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29 July 2008

A World without Religion?

Having seen on the TV news this morning that about 5 million people in the UK have a reading age of 12 I felt bound to reflect how lucky I am to be able to read at all. The ability to read is not only essential in order to get through the business of every-day life, but it is the gateway to knowledge, thought, discussion, escape, pleasure, tears, laughter.

So, why the title of this post - "A World without Religion?"

Well, it's just that many interesting books have passed through my hands in recent years, and the latest one is called "The God Delusion" by Richard Dawkins (Professor for the Public Understanding of Science at Oxford University).

Now Richard Dawkins is an Atheist, and proud of it, and his avowed intention in this book is to steer us all in the same direction. A short blog post is not the place to rehearse the arguments for and against the existence of God. I have neither the expertise, nor the willingness of you, the reader, to put up with whatever ramblings I could churn out on whether God should be faith-based or evidence-based.

Whether or not Dawkins has the power to turn a believer into a non-believer, he does invite us to consider some interesting points, which is where we come to the title of this post. Imagine a world without religion: the Manhattan skyline would still be dominated by the twin towers of the World Trade Centre; women would not be having their skin lashed for exposing too much of it; 20th century Northern Ireland would never have been the blood bath that it was; the Spanish Inquisition would never have occurred; innocent children would not be blown up by suicide bombers; American presidents could be elected on their merit, compassion, and leadership qualities irrespective of the need to profess a belief in God; there would be no well-heeled, bouffant hair-styled tele-evangalists ordering you to send them large quantities of money because God wants you to.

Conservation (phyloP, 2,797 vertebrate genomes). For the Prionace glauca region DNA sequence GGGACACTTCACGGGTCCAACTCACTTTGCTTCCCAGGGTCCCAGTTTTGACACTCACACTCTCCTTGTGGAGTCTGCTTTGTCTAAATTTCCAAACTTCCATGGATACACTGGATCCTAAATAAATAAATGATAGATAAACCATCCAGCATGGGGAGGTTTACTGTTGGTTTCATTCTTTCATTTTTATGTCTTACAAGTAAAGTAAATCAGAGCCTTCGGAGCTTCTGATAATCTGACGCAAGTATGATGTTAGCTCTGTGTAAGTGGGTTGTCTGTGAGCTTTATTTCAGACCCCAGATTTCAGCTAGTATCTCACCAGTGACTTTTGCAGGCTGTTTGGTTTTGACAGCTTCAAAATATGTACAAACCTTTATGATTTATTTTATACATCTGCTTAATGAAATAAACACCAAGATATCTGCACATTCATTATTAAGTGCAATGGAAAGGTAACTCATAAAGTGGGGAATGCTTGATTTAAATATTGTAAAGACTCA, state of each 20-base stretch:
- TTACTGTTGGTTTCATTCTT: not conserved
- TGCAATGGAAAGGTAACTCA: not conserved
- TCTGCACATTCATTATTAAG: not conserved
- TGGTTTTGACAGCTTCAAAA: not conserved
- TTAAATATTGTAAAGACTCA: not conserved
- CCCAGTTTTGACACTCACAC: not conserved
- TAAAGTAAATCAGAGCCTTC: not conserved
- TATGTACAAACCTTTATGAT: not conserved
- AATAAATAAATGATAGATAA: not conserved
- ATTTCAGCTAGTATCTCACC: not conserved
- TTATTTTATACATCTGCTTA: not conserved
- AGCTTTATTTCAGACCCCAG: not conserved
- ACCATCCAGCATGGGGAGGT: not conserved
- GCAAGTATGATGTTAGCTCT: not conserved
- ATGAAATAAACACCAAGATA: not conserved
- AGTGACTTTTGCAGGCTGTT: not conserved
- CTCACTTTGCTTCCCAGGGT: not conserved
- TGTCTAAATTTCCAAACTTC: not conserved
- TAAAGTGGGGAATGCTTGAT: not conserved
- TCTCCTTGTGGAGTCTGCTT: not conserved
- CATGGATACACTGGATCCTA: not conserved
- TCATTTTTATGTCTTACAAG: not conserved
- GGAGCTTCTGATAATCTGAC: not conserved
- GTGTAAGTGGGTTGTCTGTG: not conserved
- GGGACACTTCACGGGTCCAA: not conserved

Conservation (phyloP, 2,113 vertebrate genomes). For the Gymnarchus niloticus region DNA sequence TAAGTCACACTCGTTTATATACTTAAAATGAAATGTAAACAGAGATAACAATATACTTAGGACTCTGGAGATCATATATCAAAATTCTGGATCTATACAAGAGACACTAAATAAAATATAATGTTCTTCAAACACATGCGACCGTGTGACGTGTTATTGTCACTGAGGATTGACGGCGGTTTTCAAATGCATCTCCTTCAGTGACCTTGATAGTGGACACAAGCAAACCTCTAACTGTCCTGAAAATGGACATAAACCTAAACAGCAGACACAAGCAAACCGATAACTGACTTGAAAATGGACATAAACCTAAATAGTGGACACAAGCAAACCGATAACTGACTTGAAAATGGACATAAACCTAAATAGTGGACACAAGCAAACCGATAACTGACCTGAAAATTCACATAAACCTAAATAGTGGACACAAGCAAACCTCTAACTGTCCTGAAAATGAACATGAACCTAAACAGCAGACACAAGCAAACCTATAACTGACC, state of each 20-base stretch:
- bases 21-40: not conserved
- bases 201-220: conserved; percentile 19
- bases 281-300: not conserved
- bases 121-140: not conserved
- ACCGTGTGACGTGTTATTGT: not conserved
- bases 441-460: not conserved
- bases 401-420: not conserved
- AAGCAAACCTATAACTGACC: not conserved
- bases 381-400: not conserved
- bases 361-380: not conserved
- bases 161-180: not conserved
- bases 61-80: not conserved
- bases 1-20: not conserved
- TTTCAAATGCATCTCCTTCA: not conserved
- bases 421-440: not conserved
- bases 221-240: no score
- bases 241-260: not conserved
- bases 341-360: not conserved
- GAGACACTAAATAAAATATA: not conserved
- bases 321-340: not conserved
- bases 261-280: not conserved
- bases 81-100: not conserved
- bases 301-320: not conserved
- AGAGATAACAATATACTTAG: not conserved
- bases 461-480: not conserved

We are invited to consider the fact that, for the most part, your religion is dictated by accident of birth, so that a child of Christian parents knows that he is following the true path and that Islam is a false religion. Similarly the child of Muslim parents knows that he is following the true path and that Christianity is a false religion.

Also, there is no such thing as a "Christian Child" or a "Muslim Child" because they are too young to have made a decision in these matters. The decision has been made for those children.

We interpret and use the Bible to suit our own ends, cherry-picking the bits that fit nicely into our beliefs, ignoring the clear indication in the Old Testament that God appears to be a most unpleasant character, a jealous, petty, unjust, unforgiving control-freak; a vindictive, bloodthirsty ethnic cleanser; a misogynistic, homophobic, racist, infanticidal, genocidal, filicidal, pestilential, megalomaniacal, sado-masochistic, capriciously malevolent bully.

The death penalty is prescribed for adultery, gathering sticks on the Sabbath, and for cheeking your parents.

Thomas Jefferson described the God of Moses as "cruel, vindictive, capricious and unjust."

But, by the time we get to the New Testament, God has become a gentle, all-forgiving and loving being, exemplified by Jesus.

Organised religion is awash with hate and hypocrisy. During the course of my professional life in environmental management, I had occasion to make regular inspections of the waste water treatment works serving a well-known boys' Roman Catholic public school run by monks and priests. There were, of course, some females on the premises - teachers, domestic staff, etc. We all know, of course, that Catholic priests and monks are celibate. So why, during my inspections, was I always astounded by the huge quantities of used condoms arriving at the treatment plant?